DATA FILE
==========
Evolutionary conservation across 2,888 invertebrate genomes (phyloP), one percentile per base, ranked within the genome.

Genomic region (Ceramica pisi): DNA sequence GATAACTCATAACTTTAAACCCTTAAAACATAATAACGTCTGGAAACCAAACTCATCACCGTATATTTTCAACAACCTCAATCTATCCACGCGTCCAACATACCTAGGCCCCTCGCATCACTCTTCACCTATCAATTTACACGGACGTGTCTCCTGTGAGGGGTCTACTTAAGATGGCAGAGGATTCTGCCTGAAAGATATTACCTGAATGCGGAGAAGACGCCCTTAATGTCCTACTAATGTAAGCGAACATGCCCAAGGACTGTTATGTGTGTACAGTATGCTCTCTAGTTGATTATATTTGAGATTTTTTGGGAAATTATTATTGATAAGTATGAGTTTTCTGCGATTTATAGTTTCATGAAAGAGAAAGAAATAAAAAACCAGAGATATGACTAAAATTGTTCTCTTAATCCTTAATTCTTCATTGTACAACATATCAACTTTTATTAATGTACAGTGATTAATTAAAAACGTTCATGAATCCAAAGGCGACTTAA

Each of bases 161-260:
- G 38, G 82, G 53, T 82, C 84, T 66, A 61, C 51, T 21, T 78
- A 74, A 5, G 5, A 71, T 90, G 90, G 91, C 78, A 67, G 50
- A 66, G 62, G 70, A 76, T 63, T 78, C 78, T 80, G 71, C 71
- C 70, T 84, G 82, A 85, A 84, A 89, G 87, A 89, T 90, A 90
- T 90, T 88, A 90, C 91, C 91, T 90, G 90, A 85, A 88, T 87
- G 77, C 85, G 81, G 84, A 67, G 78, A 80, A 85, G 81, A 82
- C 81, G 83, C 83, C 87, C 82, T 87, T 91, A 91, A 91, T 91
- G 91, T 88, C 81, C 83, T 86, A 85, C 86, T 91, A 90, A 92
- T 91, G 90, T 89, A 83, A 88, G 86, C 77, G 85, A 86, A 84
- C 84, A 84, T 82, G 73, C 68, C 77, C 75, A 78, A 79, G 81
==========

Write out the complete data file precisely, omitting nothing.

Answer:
Evolutionary conservation across 2,888 invertebrate genomes (phyloP), one percentile per base, ranked within the genome.

Genomic region (Ceramica pisi): DNA sequence GATAACTCATAACTTTAAACCCTTAAAACATAATAACGTCTGGAAACCAAACTCATCACCGTATATTTTCAACAACCTCAATCTATCCACGCGTCCAACATACCTAGGCCCCTCGCATCACTCTTCACCTATCAATTTACACGGACGTGTCTCCTGTGAGGGGTCTACTTAAGATGGCAGAGGATTCTGCCTGAAAGATATTACCTGAATGCGGAGAAGACGCCCTTAATGTCCTACTAATGTAAGCGAACATGCCCAAGGACTGTTATGTGTGTACAGTATGCTCTCTAGTTGATTATATTTGAGATTTTTTGGGAAATTATTATTGATAAGTATGAGTTTTCTGCGATTTATAGTTTCATGAAAGAGAAAGAAATAAAAAACCAGAGATATGACTAAAATTGTTCTCTTAATCCTTAATTCTTCATTGTACAACATATCAACTTTTATTAATGTACAGTGATTAATTAAAAACGTTCATGAATCCAAAGGCGACTTAA

Each of bases 161-260:
- G 38, G 82, G 53, T 82, C 84, T 66, A 61, C 51, T 21, T 78
- A 74, A 5, G 5, A 71, T 90, G 90, G 91, C 78, A 67, G 50
- A 66, G 62, G 70, A 76, T 63, T 78, C 78, T 80, G 71, C 71
- C 70, T 84, G 82, A 85, A 84, A 89, G 87, A 89, T 90, A 90
- T 90, T 88, A 90, C 91, C 91, T 90, G 90, A 85, A 88, T 87
- G 77, C 85, G 81, G 84, A 67, G 78, A 80, A 85, G 81, A 82
- C 81, G 83, C 83, C 87, C 82, T 87, T 91, A 91, A 91, T 91
- G 91, T 88, C 81, C 83, T 86, A 85, C 86, T 91, A 90, A 92
- T 91, G 90, T 89, A 83, A 88, G 86, C 77, G 85, A 86, A 84
- C 84, A 84, T 82, G 73, C 68, C 77, C 75, A 78, A 79, G 81